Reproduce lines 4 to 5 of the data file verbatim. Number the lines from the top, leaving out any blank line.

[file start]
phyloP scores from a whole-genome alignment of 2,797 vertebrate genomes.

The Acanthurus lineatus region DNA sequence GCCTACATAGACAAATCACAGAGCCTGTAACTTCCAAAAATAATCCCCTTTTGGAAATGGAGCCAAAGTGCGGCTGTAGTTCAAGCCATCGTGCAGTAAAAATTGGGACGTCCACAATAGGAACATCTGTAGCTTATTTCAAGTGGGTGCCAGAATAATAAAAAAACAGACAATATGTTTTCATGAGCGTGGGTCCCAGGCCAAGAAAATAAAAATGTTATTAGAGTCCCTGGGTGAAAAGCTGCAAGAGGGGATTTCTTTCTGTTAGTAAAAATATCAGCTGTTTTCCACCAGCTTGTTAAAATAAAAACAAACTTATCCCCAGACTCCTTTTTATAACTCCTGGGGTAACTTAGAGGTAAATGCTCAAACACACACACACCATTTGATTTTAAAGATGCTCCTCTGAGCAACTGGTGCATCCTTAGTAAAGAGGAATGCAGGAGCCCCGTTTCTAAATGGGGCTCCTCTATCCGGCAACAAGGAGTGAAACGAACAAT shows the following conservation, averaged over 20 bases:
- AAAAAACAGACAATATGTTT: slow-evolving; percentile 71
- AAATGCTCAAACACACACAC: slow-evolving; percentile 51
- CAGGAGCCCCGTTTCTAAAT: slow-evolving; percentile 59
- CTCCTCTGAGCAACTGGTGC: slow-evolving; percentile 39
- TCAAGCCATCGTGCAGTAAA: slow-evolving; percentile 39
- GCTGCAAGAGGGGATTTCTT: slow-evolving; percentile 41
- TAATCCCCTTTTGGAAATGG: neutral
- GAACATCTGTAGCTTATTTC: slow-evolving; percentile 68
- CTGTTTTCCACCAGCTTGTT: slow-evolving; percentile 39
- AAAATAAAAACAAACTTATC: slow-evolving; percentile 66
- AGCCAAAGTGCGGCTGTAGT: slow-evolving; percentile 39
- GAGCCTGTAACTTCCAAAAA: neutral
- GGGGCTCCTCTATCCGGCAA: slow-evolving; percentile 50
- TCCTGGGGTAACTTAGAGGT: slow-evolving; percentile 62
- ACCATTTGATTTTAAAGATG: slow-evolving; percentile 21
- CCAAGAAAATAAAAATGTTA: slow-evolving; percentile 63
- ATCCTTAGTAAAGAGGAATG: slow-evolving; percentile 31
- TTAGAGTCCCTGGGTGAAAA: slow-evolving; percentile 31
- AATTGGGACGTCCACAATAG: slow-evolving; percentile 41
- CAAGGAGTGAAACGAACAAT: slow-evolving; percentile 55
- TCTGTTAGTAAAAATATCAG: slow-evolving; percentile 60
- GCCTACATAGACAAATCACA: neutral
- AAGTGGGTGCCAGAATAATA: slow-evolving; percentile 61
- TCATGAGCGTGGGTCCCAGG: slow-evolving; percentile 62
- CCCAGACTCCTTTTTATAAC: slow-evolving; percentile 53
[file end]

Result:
- AAATGCTCAAACACACACAC: slow-evolving; percentile 51
- CAGGAGCCCCGTTTCTAAAT: slow-evolving; percentile 59